Bartel, a researcher at Whitehead Institute for Biomedical Research, pursues a theory of early evolution called the "RNA-world hypothesis," which maintains that, in the beginning, long before DNA or protein existed, RNA performed both DNA's job of encoding information and protein's job of catalyzing replication. Because RNA replication is far simpler than protein replication, and because RNA participates in central cellular functions, researchers postulate a primitive, yet elegant, system in which RNA made RNA.
Central to this hypothesis is an RNA enzyme that replicates other RNA molecules. Unfortunately, no such molecule currently exists in nature. To demonstrate the feasibility of this hypothesis, researchers must re-create certain aspects of this RNA world in the lab. Hence Bartel's RNA theme park. According to Bartel, the micro exhibits in his lab are "artificial and fragmented when compared with the real thing, but still well worth a visit."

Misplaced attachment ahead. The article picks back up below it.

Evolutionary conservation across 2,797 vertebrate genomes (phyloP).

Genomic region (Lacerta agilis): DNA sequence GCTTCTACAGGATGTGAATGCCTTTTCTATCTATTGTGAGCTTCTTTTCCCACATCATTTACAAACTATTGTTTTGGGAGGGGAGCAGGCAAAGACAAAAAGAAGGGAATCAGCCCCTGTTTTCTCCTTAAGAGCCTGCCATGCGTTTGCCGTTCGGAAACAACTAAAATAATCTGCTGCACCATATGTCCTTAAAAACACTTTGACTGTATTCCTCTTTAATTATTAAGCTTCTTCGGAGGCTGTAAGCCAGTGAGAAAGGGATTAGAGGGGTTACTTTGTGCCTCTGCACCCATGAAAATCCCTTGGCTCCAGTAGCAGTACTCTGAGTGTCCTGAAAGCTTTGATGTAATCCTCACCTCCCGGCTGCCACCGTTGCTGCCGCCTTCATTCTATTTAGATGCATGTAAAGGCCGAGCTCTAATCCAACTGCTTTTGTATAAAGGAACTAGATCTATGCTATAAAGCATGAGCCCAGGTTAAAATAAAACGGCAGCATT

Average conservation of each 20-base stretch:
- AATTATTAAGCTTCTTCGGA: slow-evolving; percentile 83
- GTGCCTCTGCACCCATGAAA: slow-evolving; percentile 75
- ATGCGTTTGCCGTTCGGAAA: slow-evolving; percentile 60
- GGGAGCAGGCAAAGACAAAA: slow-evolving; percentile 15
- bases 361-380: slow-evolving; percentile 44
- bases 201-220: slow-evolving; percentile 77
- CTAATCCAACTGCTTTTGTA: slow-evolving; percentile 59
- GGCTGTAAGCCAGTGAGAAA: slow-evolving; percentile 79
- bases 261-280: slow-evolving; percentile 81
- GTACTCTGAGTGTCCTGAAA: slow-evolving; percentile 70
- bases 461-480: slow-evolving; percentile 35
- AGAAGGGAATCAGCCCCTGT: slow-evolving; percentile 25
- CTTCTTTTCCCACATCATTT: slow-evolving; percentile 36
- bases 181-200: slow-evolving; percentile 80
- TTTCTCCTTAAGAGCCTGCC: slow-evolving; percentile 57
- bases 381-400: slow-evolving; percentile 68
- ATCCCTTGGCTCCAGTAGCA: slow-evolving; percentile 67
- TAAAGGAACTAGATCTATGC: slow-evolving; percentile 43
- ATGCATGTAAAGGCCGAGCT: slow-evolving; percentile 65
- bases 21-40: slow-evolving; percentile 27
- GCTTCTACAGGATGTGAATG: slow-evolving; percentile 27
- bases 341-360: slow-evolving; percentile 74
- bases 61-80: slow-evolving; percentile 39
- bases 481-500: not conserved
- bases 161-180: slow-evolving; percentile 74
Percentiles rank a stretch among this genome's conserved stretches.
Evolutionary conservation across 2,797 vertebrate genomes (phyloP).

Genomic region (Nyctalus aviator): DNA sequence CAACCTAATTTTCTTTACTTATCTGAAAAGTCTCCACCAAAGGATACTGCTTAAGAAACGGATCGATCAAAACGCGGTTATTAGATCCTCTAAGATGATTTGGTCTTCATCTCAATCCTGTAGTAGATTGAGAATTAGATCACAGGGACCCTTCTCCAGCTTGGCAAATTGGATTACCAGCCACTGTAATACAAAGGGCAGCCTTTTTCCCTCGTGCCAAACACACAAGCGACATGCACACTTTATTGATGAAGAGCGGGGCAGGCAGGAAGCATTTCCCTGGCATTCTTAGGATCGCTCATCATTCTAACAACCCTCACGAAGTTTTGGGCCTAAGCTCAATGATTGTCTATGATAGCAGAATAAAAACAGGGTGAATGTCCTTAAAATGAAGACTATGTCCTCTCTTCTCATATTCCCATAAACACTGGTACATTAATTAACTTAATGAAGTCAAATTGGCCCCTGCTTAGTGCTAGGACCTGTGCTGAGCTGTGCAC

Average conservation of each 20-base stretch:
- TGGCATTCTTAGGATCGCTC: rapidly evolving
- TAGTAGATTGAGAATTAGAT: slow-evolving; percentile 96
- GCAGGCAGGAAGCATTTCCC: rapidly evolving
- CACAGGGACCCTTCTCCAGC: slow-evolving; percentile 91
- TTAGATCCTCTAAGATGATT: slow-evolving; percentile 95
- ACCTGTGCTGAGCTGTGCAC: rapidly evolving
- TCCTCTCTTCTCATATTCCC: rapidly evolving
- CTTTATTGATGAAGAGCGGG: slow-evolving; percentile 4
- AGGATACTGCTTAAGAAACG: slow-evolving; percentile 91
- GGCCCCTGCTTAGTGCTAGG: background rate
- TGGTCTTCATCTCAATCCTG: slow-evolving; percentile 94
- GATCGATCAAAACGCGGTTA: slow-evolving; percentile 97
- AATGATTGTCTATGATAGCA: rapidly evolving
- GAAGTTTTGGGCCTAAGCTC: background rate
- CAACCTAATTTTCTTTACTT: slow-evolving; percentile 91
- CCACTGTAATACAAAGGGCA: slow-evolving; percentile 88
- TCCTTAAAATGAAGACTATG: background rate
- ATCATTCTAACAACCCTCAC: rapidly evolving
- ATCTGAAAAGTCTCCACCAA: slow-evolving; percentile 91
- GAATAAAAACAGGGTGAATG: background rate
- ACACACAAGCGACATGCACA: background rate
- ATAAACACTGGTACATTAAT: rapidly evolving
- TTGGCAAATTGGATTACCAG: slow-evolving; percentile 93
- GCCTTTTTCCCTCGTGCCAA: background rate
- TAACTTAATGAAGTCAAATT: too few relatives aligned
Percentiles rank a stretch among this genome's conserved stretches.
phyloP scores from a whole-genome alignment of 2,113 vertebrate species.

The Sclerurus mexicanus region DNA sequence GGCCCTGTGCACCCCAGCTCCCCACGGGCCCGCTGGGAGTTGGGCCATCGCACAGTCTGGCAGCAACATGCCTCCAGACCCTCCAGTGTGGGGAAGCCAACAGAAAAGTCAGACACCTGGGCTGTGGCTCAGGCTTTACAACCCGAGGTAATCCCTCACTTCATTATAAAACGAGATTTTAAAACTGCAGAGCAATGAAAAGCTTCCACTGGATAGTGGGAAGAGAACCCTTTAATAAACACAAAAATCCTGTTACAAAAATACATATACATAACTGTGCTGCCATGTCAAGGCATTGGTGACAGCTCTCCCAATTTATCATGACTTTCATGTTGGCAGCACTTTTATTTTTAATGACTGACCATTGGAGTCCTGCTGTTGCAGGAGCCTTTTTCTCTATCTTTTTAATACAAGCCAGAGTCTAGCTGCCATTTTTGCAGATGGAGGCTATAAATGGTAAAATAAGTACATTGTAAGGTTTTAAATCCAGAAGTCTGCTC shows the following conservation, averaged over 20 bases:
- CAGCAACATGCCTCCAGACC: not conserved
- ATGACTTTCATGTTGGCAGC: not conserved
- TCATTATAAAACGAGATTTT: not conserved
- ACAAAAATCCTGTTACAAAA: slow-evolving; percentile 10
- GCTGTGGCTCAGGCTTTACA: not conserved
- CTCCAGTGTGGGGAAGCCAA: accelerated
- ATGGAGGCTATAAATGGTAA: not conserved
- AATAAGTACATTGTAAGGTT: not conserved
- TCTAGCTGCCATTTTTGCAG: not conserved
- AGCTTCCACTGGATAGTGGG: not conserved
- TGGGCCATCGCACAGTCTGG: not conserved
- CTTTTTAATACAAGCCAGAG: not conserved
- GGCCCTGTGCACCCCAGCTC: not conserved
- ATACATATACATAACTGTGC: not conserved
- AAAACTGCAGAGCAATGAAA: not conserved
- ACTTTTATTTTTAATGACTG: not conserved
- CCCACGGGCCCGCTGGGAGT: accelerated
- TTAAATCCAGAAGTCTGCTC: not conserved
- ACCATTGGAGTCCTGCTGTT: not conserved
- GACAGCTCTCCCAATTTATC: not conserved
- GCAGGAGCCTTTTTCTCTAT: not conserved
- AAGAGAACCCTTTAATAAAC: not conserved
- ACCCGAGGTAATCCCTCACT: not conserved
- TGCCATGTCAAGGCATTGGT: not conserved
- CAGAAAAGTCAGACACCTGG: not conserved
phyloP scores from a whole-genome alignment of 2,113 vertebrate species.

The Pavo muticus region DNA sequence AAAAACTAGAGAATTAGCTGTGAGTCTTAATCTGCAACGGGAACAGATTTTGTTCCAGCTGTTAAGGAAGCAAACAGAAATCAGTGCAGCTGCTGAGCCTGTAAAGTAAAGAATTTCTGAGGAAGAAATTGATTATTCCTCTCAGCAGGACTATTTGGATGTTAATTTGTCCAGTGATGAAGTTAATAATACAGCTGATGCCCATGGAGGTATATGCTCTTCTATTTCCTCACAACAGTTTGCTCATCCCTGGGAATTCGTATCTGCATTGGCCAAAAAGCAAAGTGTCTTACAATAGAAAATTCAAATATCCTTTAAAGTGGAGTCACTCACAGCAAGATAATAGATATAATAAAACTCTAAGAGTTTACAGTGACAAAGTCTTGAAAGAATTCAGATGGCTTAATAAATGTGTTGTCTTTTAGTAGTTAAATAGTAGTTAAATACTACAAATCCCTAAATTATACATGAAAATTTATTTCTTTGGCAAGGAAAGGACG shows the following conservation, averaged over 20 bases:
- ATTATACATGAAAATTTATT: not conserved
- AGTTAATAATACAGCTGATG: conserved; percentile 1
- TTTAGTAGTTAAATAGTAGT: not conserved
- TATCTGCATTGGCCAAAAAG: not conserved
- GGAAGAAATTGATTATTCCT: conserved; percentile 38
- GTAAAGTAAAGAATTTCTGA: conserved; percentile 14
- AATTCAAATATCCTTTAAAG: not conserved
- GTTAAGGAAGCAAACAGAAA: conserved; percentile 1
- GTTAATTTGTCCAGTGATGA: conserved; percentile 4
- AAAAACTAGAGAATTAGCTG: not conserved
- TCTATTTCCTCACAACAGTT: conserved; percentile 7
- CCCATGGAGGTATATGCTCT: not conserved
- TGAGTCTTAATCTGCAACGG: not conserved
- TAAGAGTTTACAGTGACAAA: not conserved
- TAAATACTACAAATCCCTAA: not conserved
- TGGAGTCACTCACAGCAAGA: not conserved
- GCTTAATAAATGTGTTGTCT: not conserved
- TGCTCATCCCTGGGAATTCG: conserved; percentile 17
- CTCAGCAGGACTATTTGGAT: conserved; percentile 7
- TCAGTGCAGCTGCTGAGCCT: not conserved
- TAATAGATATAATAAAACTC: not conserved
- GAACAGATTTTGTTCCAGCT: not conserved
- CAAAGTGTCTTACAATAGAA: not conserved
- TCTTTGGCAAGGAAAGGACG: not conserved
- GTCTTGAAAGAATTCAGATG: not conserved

So far, Bartel has developed some impressive displays. In a paper published in the journal Science in 2001, his lab demonstrated one of the first pieces of hard evidence that such a world is at least possible. But this landmark paper also revealed that Bartel's RNA molecules didn't yet perform to the degree that the RNA world would have required. In a July 2003 follow-up in the journal Biochemistry, Bartel and doctoral student Michael Lawrence published research pinpointing the exact reason for thi
Contact: Kelli Whitlock or David Cameron
Whitehead Institute for Biomedical Research